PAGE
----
Research in the lab of UCSF School of Pharmacy faculty member Adam Renslo, PhD, has developed a new way of selectively targeting cancer cells with drugs. In experiments with mice, the new approach allowed for the delivery of fifty times higher doses of chemotherapy to tumors while avoiding toxic effects on healthy cells.
Brian Shoichet, PhD, faculty member in the School’s Department of Pharmaceutical Chemistry, has been named the 2017 recipient of the DeLano Award for Computational Biosciences.
Given annually by the American Society for Biochemistry and Molecular Biology (ASBMB), the DeLano Award honors a scientist “for the most accessible and innovative development or application of computer technology to enhance research in the life sciences at the molecular level.”
Kathy Giacomini, PhD, has been named the 2017 recipient of the Henry W. Elliott Distinguished Service Award from the American Society for Clinical Pharmacology and Therapeutics (ASCPT).
Founded in 1900, ASCPT comprises more than 2,200 members whose primary interest is to advance the science and practice of clinical pharmacology and translational medicine.
The 126 students of the UCSF School of Pharmacy’s class of 2020 donned their white coats for the first time on October 14, 2016, in an afternoon ceremony that symbolized their entry into the profession.
The first-year student pharmacists were joined at Cole Hall on the Parnassus campus by a packed house of family and friends, as well as by distinguished School partners, alumni, and faculty,who served as “coaters” on stage.
UCSF School of Pharmacy faculty member Zev Gartner, PhD, will be co-director of a new multi-institution UCSF-administered Center for Cellular Construction, which has been awarded a five-year $24 million grant by the National Science Foundation (NSF).
Sharya Bourdet, PharmD, BCPS, a volunteer faculty member in the UCSF School of Pharmacy’s Department of Clinical Pharmacy, has been named a new member of the Haile T. Debas Academy of Medical Educators (AME). She will be inducted, along with 14 UCSF colleagues, at a welcoming ceremony on September 19, 2016 on the UCSF Parnassus campus.
Research co-led by UCSF School of Pharmacy faculty member Brian Shoichet, PhD, has developed a new opioid drug candidate that blocks pain as effectively as morphine in mice, without triggering dangerous side effects, and also apparently without the addictive properties of current prescription painkillers.
UCSF student pharmacists Stephanie Golahi and Michelle Fang, both class of 2019, took first place in Division I of the 2016 Student National Pharmaceutical Association (SNPhA)/Kroger Clinical Skills Competition held in Atlanta in late July.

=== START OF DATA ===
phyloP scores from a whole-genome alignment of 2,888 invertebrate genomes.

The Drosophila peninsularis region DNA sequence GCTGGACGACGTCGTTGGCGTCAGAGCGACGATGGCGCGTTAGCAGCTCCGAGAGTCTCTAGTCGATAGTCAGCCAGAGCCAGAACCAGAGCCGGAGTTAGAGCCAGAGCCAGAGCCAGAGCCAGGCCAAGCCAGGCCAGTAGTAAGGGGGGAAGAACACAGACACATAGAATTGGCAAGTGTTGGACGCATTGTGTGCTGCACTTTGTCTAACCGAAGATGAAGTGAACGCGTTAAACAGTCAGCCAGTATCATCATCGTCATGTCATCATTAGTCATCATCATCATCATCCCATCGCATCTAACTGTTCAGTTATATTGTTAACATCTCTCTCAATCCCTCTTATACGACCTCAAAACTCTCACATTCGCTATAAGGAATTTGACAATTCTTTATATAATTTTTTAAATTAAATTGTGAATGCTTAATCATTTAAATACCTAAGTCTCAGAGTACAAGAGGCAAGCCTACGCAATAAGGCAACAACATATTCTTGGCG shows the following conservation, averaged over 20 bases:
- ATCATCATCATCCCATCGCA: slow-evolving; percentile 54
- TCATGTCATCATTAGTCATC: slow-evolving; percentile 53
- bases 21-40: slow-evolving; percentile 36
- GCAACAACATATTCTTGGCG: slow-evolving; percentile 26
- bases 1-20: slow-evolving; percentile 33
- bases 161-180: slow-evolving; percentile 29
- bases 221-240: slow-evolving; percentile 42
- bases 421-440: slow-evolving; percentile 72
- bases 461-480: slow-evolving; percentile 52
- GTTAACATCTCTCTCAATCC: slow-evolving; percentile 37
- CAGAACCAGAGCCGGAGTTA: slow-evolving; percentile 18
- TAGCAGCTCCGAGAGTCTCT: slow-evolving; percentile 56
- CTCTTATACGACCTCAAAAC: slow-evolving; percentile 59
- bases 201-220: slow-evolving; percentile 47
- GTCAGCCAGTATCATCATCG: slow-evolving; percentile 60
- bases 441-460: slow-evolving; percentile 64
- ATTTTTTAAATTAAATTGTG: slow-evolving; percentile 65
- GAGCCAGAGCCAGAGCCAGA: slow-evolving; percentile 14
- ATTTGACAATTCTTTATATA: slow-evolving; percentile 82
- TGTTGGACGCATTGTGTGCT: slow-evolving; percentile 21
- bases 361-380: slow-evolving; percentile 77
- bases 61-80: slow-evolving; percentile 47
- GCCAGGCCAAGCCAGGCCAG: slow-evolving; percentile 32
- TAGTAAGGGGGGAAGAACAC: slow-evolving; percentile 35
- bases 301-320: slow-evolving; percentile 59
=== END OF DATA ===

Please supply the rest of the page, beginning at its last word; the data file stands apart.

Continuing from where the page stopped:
It was fortuitous that David Adler, PharmD ’70, began his studies at the UCSF School of Pharmacy in the fall of 1966, precisely when UCSF Medical Center’s Ninth Floor Project went into action. That project’s unprecedented placement of pharmacists on a UCSF hospital ward—providing their drug expertise directly to physicians, nurses, and patients—pioneered a radically new clinical role.
Metformin is the most widely used initial medication for controlling blood sugar (glucose) in type 2 diabetes, a disease affecting 350 million people worldwide. The drug helps reduce their risk of complications leading to heart, eye, and kidney disease.
But there are major differences in metformin response and more than a third of patients fail to achieve acceptable blood glucose control from the drug.
Over the past five years, School of Pharmacy faculty member Eleanor Vogt, PhD, RPh, has co-developed and implemented a program for hundreds of employees of the city and county of San Francisco that imparts tools to reduce stress and increase resiliency.
The collaboration with the city started with workshops for municipal transportation and public utility workers, and has since expanded to include public health, human resources, arts, and library employees.
The Department of Bioengineering and Therapeutic Sciences (BTS) was pleased to present Certificates of Completion to Tsinghua University students who completed our Collaborative Education and Research Program.
To mark the occasion, BTS hosted an informal ceremony and reception on July 7, 2016. Kathy Giacomini, PhD presided over the festivities.
The 2016 Dean’s Innovation in Education Award was presented to Tracy Fulton, PhD, on Thursday during the School of Pharmacy faculty meeting on the Parnassus campus.